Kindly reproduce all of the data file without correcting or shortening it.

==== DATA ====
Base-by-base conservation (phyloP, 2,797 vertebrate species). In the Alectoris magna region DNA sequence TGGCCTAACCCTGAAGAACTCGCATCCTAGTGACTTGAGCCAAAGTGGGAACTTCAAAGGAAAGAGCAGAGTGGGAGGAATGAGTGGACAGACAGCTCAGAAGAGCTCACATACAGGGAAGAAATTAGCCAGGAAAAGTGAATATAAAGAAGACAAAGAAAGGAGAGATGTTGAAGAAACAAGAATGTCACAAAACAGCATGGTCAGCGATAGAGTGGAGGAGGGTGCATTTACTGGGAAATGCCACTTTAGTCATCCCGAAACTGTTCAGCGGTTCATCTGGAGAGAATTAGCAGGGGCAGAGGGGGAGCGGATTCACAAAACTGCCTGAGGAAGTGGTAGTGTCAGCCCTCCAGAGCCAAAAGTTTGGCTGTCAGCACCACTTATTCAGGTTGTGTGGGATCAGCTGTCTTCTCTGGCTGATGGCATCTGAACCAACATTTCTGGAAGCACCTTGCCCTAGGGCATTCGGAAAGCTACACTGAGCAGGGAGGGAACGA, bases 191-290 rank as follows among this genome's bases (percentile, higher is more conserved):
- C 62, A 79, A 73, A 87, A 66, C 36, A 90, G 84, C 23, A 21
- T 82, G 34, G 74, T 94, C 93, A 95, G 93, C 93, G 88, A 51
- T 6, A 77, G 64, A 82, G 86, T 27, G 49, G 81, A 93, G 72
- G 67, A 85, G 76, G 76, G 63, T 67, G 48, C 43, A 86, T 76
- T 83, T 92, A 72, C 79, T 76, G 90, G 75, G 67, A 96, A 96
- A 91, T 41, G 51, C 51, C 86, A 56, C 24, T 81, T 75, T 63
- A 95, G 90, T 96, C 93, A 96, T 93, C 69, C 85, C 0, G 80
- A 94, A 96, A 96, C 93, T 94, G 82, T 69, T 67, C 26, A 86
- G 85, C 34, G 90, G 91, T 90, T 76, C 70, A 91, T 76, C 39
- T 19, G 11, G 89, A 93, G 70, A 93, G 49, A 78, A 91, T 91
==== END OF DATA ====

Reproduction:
Base-by-base conservation (phyloP, 2,797 vertebrate species). In the Alectoris magna region DNA sequence TGGCCTAACCCTGAAGAACTCGCATCCTAGTGACTTGAGCCAAAGTGGGAACTTCAAAGGAAAGAGCAGAGTGGGAGGAATGAGTGGACAGACAGCTCAGAAGAGCTCACATACAGGGAAGAAATTAGCCAGGAAAAGTGAATATAAAGAAGACAAAGAAAGGAGAGATGTTGAAGAAACAAGAATGTCACAAAACAGCATGGTCAGCGATAGAGTGGAGGAGGGTGCATTTACTGGGAAATGCCACTTTAGTCATCCCGAAACTGTTCAGCGGTTCATCTGGAGAGAATTAGCAGGGGCAGAGGGGGAGCGGATTCACAAAACTGCCTGAGGAAGTGGTAGTGTCAGCCCTCCAGAGCCAAAAGTTTGGCTGTCAGCACCACTTATTCAGGTTGTGTGGGATCAGCTGTCTTCTCTGGCTGATGGCATCTGAACCAACATTTCTGGAAGCACCTTGCCCTAGGGCATTCGGAAAGCTACACTGAGCAGGGAGGGAACGA, bases 191-290 rank as follows among this genome's bases (percentile, higher is more conserved):
- C 62, A 79, A 73, A 87, A 66, C 36, A 90, G 84, C 23, A 21
- T 82, G 34, G 74, T 94, C 93, A 95, G 93, C 93, G 88, A 51
- T 6, A 77, G 64, A 82, G 86, T 27, G 49, G 81, A 93, G 72
- G 67, A 85, G 76, G 76, G 63, T 67, G 48, C 43, A 86, T 76
- T 83, T 92, A 72, C 79, T 76, G 90, G 75, G 67, A 96, A 96
- A 91, T 41, G 51, C 51, C 86, A 56, C 24, T 81, T 75, T 63
- A 95, G 90, T 96, C 93, A 96, T 93, C 69, C 85, C 0, G 80
- A 94, A 96, A 96, C 93, T 94, G 82, T 69, T 67, C 26, A 86
- G 85, C 34, G 90, G 91, T 90, T 76, C 70, A 91, T 76, C 39
- T 19, G 11, G 89, A 93, G 70, A 93, G 49, A 78, A 91, T 91